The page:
With Marlon Byrd on board and the once convoluted pitching near-exodus having seemingly been sorted, it's hard to say the Cincinnati Reds have been asleep at the wheel so far this off-season. They've certainly been awake - and certainly have been active - though you can make the case that their road map has taken them through Boise on their way from CVG to GABP.
While the moves they've made haven't really jived with any concrete strategy appreciated by most talking heads out there, it's becoming clear that Walt Jocketty and Bob Castellini do, in fact, have a method to their madness, and you can roughly break it down into three clear sections:
- Bank on Joey Votto, Jay Bruce, Brandon Phillips, and Homer Bailey having healthy and productive 2015 seasons. With the money tied up in those four, that's a must.
- Stockpile as many young arms as possible, and let as few players as possible walk for nothing. Knowing they couldn't sign everyone, the Reds swapped Alfredo Simon and Mat Latos for decent hauls, each headlined with hard-throwing young RHPs. It's obvious they think that cache is king, and that's what they're sticking to (with the recent claim of Keyvius Sampson an added bonus to said strategy).
- Scrimp, scrimp, and hope for the best. Byrd will be both 38 years old next year and the single biggest outside addition made by the Reds this Winter, and they'll (hopefully) only owe him $4 million bucks. Money is tight, and there are several crucial spots left to fill on the roster.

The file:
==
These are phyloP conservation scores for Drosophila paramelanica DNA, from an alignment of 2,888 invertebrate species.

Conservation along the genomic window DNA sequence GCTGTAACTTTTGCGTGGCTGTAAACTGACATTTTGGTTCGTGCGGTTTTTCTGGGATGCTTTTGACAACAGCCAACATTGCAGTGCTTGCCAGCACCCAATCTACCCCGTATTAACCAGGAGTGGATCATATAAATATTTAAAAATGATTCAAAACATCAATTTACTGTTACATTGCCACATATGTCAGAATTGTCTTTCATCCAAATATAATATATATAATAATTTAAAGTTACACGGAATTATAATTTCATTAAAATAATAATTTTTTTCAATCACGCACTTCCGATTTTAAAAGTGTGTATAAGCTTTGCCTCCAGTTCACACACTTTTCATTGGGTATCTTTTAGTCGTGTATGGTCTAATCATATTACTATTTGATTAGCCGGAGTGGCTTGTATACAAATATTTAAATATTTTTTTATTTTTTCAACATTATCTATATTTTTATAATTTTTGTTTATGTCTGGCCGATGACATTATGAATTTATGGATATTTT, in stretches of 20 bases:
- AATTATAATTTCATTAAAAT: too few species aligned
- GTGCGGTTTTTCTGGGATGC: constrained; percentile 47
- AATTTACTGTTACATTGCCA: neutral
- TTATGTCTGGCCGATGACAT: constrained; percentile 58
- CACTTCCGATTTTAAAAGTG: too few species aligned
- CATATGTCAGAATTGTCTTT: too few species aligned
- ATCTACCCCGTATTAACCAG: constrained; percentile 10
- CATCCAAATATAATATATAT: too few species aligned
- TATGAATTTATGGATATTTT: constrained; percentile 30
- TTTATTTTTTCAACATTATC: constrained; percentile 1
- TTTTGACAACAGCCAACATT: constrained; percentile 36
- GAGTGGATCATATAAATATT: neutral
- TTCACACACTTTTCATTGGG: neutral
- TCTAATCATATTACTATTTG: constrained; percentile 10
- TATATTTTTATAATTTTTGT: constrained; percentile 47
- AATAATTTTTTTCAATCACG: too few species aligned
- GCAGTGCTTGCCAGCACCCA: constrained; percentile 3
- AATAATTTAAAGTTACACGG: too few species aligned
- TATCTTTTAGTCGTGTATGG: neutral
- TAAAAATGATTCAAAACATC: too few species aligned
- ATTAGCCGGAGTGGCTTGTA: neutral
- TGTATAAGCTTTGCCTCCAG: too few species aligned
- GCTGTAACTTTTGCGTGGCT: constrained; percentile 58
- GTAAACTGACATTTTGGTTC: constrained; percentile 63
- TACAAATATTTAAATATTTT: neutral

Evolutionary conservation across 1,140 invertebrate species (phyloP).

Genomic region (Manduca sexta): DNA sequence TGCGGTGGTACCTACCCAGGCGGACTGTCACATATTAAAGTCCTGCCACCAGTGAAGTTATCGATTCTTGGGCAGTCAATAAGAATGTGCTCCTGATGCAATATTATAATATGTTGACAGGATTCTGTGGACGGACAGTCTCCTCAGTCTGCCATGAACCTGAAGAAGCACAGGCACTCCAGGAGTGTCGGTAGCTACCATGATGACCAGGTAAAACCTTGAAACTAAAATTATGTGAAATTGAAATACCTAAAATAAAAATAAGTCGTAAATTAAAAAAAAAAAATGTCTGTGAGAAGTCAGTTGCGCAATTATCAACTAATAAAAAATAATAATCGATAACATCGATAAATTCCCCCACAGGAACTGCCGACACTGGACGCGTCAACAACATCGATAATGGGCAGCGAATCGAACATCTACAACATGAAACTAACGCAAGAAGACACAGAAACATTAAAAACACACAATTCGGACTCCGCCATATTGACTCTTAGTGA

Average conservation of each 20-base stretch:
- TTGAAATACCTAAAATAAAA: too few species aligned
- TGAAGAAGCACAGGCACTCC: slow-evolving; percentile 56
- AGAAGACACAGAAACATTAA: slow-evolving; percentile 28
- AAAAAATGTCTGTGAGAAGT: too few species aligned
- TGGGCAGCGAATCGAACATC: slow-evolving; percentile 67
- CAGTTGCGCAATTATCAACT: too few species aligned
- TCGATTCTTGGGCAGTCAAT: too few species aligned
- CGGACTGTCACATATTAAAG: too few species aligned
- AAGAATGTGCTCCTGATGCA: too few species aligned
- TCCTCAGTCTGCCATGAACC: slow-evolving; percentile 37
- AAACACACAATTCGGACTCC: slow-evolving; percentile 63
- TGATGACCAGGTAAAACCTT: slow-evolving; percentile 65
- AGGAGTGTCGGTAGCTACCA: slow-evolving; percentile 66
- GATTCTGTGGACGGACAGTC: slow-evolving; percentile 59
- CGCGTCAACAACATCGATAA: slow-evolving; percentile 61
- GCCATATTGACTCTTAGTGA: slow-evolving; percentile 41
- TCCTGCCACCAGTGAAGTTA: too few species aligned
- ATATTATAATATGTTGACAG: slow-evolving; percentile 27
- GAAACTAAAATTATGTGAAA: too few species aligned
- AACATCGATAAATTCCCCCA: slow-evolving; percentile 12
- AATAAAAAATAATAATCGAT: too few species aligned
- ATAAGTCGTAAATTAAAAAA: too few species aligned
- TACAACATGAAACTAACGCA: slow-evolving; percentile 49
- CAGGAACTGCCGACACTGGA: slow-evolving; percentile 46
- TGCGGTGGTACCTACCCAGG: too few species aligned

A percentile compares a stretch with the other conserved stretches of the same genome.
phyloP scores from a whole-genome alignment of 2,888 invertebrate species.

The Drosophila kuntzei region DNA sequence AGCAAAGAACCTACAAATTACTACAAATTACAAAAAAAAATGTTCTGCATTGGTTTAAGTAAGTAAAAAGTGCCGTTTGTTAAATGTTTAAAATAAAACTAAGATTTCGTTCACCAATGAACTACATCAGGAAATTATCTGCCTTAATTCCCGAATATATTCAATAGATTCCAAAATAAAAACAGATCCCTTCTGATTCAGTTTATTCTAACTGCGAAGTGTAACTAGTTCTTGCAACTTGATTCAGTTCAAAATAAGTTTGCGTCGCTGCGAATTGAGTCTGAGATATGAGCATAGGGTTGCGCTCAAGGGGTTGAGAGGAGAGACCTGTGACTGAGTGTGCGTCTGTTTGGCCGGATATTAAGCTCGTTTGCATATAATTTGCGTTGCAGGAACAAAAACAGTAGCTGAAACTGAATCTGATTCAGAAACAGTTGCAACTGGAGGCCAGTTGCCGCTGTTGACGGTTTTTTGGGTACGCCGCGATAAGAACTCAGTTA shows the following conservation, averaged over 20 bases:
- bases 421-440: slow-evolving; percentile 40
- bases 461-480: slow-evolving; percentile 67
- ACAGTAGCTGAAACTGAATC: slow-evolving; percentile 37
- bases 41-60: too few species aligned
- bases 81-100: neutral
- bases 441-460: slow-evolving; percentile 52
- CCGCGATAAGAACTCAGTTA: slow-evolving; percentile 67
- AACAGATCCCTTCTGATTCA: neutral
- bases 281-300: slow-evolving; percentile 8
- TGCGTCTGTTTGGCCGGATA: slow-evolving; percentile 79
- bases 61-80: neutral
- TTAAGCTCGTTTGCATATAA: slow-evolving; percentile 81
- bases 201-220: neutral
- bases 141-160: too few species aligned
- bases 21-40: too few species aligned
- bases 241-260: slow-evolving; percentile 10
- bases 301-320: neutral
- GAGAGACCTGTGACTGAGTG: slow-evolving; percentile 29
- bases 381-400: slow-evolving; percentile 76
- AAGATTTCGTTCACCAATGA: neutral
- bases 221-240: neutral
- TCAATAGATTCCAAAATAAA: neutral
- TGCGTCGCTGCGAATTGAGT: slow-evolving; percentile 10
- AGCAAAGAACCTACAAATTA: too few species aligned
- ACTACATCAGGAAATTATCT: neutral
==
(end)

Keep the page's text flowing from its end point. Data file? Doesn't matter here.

Thumpy, Dinger-hungry bench bat guy who would probably have a mustache if cast in an '80's baseball movie
What the Reds have lost by trading Chris Heisey, cutting ties with Jack Hannahan, and guaranteeing a roster spot to a positionless Skip Schumaker is more than just three spots on the 25 man. Heisey was the 4th OF, of course, but he was also both the only non-Hamilton Red capable of playing CF as well as the one guy on the bench who was considered to have decent "pop." Hannahan was pop-less, but was also the backup corner IF (in theory). That's a pair of players who were penciled in as versatile parts of the roster construction (their production notwithstanding), and the Reds will have to look hard to find that flexibility.
Skip, well, Skip isn't anything anymore, either offensively or defensively, but he's going to get a roster spot to complicate everything.
That means the Reds are replacing their backup CF, a reserve IF who can play 3B and 1B, and someone who could whack dingers from a bench role (or at least have the power to put that fear into the opposing manager's cranium). In house, the options aren't both there and proven, but Donald Lutz is at least there. He's big, has a mustache, can thump (or at least has proven that when he makes contact, ball go far), and he can play 1B competently. He's also cheap, which the Reds will certainly appreciate. But while he and Billy Hamilton were best buds and roommates coming through the minors, Lutzy as Billy's cohort in CF wouldn't be a productive as it would be entertaining to watch. Also, putting Lutz in that role at this point in his career effectively ends his prospecthood with the Reds, as he'd no longer be getting the daily reps needed to improve his game.
Key to all of this, really, is whether the Reds choose to keep Eugenio Suarez on the 25 man as a backup IF, or not, since his presence would allow Kris Negron to fill the backup CF/3B role instead of the backup SS/2B role he's likely slated for. Like mentioned above with Lutz, though, Suarez's youth and promise likely dictates he'll be the everyday SS in Louisville to continue his development, meaning Negron's tied to that backup SS role for now.